Be that as it may, time will tell. Meanwhile, methinks  the hefty loans you lavished ministers and parliamentarians with are beginning to make sense. 

Although the loans initially appeared to be outlandish, most probably they were the leftovers from the villa project expenses.

Your Excellency, in view of the fact that you stormed to power with the promise to deliver mega deals, among others, it has emerged that all you were pedalling were, after all, mirages. Apparently, poverty, corruption and injustice are rampant, running wild.

As I see it, Pope John Paul spoke a verity when he said: “A society that is not socially just, and does not intend to be, puts its own future in danger.”

Granted, Zimbabwe is a society that is not just, but one that is facing the grave risk of putting her future in danger.

There are no ways she could ever be safe and prosperous in the absence of equitable and transparent distribution of resources and observance of the rule of law.

Truly, the urgent need for the Presidency to inculcate a culture of transparency is plainly evident.

Methinks the future of Zimbabwe is imperilled by want of a level-headed Presidency that influences international relations.

What the country needs most is a leader who is incorruptible.

Essentially, lives of multitudes of citizenry living in squalid conditions that lack planning basics are gravely endangered. It is dehumanising that peripheries of Harare and all other urban centres are teeming with houses built on undesignated areas.

Yet, the First Citizen unashamedly prides himself in receiving the said reserved Zimbabwe Villa. As I see it, the opportunity cost of the villa is the squalid conditions in which citizenry are subjected to. It boggles the mind to imagine the foregone infrastructural development.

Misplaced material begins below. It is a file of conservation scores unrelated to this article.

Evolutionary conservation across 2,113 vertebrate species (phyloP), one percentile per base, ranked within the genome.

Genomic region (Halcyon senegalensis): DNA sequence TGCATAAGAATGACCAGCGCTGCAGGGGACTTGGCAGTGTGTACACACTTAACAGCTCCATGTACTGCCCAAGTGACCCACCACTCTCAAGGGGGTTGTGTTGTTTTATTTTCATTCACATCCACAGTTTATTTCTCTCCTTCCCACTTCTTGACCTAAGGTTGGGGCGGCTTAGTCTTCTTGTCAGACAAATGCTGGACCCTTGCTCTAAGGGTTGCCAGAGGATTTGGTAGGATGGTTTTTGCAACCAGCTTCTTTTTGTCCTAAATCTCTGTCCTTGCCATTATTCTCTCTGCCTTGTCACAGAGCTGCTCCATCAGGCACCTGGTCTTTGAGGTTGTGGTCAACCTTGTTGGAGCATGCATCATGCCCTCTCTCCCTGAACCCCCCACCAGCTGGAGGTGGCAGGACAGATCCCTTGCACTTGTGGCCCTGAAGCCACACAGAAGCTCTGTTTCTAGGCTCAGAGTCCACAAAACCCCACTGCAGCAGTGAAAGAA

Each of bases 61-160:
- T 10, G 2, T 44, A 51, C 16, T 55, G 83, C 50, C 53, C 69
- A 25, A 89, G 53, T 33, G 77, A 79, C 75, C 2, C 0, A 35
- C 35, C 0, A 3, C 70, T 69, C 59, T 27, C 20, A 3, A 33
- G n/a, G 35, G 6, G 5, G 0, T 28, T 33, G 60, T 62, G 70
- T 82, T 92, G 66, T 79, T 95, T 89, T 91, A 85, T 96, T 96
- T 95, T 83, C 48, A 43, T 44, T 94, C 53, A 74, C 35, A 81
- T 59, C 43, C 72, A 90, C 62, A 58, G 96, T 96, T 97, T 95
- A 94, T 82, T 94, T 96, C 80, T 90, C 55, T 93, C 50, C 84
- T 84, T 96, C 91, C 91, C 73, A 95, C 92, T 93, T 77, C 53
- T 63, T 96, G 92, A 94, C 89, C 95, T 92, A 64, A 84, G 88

Apparently, government does not intend to be socially just. Given the continued pretrial detention of an opposition parliamentarian for allegedly inciting violence, prospects of an equitable society are diminished, if not altogether non-existent.

As he languishes in prison, we are mollified by the declaration from a prison cell by the recently assassinated human rights campaigner, Thulani Maseko.

“One thing is clear: we may not know how long we will be in these jails. Nevertheless, we will defeat, not only imprisonment,  but our jailers as well. We will walk and the prison door will open. We will return, and return we will, alive. And we will sit at the table of brotherhood with our jailers to negotiate the future of Swaziland.”

Your Excellency, as the harmonised elections dawn, so is a new era. It is no longer pertinent to announce that you have been presented with a villa. As I see it, Zimbabwe anticipates transparency, accountability and reforms ... perestroika and glasnost.

  • Cyprian Muketiwa Ndawana is a public-speaking coach, motivational speaker, speechwriter and newspaper columnist. He writes here in his personal capacity.